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Medieval Sourcebook:
Jocelin de Brakelond:
Grant of Rights of Pre-emption, 1124

The right of pre-emption in the market of St. Edmundsbury belonged to the Abbey but the agents of the Abbot and the cellarer disagreed about this right until Abbot Samson generously decided against his own interests in favor of his monks.

Also the cellarer was accustomed to have this privilege in the market of that town, that he himself or his agents should have the first purchase of all food for the monks, if the abbot were not at home. The agents of the abbot or those of the cellarer, whichever should first arrive at the market, should have the first purchase, if they arrived the one without the other. But if they should arrive together, there should be deference shown to those of the abbot. Also at the time when herrings were sold the agents of the abbot were to buy them for one obole less than the rest pay for a hundred; likewise the cellarer and his agents. Also if a load of fish or other food should come into the court or into the market, and if the load be not discharged from the horse or from the cart, the cellarer or his agents may buy the whole load and take it with them without paying thelony. But Abbot Samson ordered his agents to yield to the cellarer and his agents, because, as he said, he preferred that he himself rather than the monks should lack. Therefore the agents, with honor preferring one another, if they found anything to be purchased which was insufficient for both parties, bought it jointly and shared it equally, and thus as the head to the limbs, and the father to his sons, there remained harmony instead of discord.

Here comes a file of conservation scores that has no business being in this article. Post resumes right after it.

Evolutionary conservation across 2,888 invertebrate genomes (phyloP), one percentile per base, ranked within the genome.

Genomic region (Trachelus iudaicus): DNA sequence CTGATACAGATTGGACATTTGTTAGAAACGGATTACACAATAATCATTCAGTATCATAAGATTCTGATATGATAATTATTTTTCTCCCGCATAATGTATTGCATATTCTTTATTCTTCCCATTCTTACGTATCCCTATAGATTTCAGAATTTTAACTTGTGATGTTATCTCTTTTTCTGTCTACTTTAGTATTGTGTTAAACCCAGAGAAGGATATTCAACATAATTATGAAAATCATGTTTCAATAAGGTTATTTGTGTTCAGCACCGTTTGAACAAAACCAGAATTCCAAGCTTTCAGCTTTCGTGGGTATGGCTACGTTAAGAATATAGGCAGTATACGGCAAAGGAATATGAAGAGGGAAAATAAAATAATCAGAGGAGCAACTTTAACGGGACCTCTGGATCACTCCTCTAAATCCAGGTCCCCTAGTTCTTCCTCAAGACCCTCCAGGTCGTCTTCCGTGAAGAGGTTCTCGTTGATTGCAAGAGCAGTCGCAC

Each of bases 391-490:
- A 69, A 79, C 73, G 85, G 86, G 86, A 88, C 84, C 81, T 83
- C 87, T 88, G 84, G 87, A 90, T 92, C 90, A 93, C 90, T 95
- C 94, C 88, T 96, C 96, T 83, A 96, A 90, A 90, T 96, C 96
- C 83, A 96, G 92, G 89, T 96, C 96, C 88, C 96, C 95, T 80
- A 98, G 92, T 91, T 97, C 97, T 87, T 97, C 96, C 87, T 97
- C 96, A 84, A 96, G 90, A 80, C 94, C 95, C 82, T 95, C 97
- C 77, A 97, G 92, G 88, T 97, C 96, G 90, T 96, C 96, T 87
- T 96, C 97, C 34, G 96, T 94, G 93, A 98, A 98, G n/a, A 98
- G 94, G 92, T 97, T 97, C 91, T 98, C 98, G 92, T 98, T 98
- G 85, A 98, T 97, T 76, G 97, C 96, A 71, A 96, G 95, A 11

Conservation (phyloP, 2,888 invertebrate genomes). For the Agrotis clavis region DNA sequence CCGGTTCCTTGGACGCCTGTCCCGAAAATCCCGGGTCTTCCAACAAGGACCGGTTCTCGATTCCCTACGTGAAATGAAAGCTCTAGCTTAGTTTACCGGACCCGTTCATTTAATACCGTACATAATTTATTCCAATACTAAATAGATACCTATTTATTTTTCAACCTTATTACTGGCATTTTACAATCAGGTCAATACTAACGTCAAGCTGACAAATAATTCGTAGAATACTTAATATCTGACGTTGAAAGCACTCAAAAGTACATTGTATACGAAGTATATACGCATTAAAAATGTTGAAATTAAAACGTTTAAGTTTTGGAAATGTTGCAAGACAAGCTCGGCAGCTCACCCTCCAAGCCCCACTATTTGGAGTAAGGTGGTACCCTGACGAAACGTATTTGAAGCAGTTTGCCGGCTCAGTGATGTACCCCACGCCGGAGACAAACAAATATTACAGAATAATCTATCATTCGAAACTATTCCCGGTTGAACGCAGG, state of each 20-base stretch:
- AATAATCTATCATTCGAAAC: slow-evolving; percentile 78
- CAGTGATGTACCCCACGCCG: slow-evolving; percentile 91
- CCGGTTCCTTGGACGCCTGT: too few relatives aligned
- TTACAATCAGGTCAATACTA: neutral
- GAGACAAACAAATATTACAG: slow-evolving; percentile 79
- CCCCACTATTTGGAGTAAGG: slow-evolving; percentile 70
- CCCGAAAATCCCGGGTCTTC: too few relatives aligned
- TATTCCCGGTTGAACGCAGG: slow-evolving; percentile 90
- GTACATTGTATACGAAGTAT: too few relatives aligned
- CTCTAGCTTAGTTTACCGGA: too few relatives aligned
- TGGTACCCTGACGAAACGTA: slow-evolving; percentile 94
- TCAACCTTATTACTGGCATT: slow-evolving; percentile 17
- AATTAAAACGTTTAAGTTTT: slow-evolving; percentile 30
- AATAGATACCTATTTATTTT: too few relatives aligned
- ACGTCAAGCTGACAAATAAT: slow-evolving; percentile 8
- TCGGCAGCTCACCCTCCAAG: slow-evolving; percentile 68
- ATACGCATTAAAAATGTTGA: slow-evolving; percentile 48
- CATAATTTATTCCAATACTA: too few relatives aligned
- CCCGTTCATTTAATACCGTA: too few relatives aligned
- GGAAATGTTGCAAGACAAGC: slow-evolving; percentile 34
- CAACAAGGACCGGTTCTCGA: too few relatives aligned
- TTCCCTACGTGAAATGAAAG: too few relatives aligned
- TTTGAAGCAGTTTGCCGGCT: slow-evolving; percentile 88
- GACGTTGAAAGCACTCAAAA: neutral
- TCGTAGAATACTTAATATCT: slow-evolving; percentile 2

From: J. G. Rokewode, ed., Chronica Jocelini de Brakelonda, (London: Camden Society, 1840), pp. 76-77, reprinted in Roy C. Cave & Herbert H. Coulson, A Source Book for Medieval Economic History, (Milwaukee: The Bruce Publishing Co., 1936; reprint ed., New York: Biblo & Tannen, 1965), p. 124.

Scanned by Jerome S. Arkenberg, Cal. State Fullerton. The text has been modernized by Prof. Arkenberg.

This text is part of the Internet Medieval Source Book. The Sourcebook is a collection of public domain and copy-permitted texts related to medieval and Byzantine history.

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© Paul Halsall, September 1998
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